Monday, April 3, 2017

Hypocrisie: La Nouvelle Belle Langue?

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Hypocrisie: La Nouvelle Belle Langue?

By Kevin O’Keefe

Kevin O’Keefe is a senior at the University of Illinois majoring in French Studies, with a double minor in Political Science and Global Studies. He took French 418 in the spring of his junior year in 2016, after returning home from a semester abroad in Paris, France in the Fall of 2015, where he studies French politics and the European Union at Sciences Po.

For centuries, people across the globe have spent years of dedication working to master of the French language and reach its “refined nature”. To these people, there is a simple je ne sais quoi that makes French seemingly drip with culture and sophistication. The efforts of the French to maintain this level of linguistic refinement have been unparalleled through the ages, as French became the single and only official language of the French state through numerous processes and pushes for monlinugality and purification of the French language. (Radford, 1).

However, in recent times, the beauty and grace of the French language has begun to be described in quite a different way- hypocritical. As France’s language policies modernize and seek to embrace the teaching of prominent foreign languages, many have begun to ask how the French nation can condone this behavior while at the same time continuing to undermine and suppress regional minority languages within its own borders.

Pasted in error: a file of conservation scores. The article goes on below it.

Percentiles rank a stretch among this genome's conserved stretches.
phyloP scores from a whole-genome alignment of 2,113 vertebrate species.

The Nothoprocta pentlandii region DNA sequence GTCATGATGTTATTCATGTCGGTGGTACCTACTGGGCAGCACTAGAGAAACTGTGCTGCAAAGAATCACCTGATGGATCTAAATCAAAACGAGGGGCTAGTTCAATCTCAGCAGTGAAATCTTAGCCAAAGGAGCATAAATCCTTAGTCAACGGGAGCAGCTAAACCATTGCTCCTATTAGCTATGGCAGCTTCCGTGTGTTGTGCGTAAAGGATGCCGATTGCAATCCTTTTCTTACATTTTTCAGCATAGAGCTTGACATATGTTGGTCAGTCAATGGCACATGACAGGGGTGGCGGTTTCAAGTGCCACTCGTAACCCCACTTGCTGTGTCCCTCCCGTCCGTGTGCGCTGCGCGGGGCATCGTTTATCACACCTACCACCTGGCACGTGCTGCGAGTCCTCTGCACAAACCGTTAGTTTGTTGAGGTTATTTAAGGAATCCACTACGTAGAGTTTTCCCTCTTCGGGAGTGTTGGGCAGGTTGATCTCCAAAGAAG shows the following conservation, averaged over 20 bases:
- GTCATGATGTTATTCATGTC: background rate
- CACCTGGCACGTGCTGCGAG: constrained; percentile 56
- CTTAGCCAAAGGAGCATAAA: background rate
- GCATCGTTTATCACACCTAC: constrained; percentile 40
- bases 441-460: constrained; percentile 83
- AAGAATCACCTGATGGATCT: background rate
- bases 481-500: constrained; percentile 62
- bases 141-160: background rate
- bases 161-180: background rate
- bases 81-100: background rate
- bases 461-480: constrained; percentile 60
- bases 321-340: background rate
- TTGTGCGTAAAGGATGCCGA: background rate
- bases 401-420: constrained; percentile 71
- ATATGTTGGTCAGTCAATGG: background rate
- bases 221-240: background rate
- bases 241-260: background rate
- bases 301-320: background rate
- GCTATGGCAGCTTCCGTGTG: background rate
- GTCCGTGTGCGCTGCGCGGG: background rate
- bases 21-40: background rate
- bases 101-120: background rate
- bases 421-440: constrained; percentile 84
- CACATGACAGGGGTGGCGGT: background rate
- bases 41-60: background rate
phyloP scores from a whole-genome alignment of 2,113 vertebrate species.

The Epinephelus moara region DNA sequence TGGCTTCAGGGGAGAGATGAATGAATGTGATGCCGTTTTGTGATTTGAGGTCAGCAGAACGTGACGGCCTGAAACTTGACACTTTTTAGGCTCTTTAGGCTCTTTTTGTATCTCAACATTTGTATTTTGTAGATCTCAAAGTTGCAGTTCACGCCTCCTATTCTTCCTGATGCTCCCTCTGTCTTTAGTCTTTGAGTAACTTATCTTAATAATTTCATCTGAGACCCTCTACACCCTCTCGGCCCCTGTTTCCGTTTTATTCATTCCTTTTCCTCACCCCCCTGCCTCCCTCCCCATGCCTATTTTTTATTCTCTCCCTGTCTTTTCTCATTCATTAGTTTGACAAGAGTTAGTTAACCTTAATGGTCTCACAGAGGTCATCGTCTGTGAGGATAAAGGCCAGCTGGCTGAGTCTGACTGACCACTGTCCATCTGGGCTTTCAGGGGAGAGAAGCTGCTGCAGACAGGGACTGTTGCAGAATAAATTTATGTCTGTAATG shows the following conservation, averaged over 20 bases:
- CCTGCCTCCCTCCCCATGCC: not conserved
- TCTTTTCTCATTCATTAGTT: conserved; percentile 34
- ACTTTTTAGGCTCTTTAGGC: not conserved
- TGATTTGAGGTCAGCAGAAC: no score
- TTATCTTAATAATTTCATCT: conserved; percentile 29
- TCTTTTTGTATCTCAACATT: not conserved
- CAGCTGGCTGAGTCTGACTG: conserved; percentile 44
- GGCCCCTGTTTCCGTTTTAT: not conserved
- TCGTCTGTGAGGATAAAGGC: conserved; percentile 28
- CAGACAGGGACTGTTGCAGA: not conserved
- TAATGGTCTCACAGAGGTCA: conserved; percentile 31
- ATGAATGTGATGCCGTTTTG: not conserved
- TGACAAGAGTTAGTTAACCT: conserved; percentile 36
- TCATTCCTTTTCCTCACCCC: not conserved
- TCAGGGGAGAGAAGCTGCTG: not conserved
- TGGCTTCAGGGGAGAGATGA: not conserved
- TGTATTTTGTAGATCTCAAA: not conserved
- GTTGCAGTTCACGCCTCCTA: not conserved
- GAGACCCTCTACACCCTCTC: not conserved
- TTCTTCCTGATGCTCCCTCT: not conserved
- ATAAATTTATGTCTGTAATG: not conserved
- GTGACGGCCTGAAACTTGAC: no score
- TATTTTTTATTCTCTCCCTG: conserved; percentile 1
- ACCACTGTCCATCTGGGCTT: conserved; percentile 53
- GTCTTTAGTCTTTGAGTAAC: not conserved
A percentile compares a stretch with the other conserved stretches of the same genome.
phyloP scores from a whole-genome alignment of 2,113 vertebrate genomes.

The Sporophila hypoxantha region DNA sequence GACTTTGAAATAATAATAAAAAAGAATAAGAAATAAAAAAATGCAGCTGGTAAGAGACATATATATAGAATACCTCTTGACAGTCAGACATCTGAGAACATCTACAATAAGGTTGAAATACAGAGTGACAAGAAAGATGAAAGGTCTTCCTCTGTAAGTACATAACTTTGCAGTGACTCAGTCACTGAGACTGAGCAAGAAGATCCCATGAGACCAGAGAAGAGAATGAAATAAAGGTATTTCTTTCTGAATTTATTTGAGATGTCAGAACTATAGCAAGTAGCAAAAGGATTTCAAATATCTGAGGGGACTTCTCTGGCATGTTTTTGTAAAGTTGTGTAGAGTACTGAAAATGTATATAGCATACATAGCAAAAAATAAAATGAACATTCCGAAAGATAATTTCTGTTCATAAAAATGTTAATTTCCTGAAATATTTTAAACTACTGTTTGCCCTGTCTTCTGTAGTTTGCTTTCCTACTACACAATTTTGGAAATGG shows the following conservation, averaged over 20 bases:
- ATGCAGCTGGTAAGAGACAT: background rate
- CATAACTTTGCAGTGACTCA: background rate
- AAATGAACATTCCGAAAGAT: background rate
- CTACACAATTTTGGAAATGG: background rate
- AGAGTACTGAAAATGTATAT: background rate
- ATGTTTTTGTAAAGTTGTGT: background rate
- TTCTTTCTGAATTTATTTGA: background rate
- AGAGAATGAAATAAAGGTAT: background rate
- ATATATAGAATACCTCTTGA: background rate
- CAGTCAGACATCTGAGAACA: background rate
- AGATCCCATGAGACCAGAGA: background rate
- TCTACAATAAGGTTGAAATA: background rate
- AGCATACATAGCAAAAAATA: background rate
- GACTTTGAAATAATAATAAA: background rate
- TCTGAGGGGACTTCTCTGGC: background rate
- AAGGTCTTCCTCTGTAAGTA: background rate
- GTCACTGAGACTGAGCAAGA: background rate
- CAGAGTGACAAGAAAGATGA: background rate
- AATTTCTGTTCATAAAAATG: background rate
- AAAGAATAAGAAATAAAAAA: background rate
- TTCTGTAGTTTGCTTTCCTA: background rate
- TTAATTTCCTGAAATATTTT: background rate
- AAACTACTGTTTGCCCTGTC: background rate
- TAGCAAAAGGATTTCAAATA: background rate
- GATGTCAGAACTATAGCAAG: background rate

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France’s national linguistic policy rests on one specific goal meant to safeguard against the domination of foreign languages over French ways of living, which states the importance of the notion of "one country, one language" (Melvin, 2). In order to maintain this ideology, which has roots dating all the way back to the French Revolution when leaders hoped to unify the broken French state under a shared linguistic structure, France has taken incredibly bold steps to downplay the influence of minority languages not only in France’s Parisian capital, but in territories and regions throughout the nation and the Francophonie. For example, France has refused to ratify the European Charter for Regional or Minority Languages, and thus little can be done to help spread, maintain, or fortify the presence of minority languages throughout the nation (Radford, 1). Languages such as Breton, Basque, Corsican, and Occitan have become relegated to strictly cultural use with limited regional sponsorship and infrequent educational usage, while also being listed as only unofficial languages of the state (Costa and Lambert, 3). These languages all have extremely deep roots in French history, yet the French state has done everything in its power to eradicate these languages in accordance with its monolingual policy aims.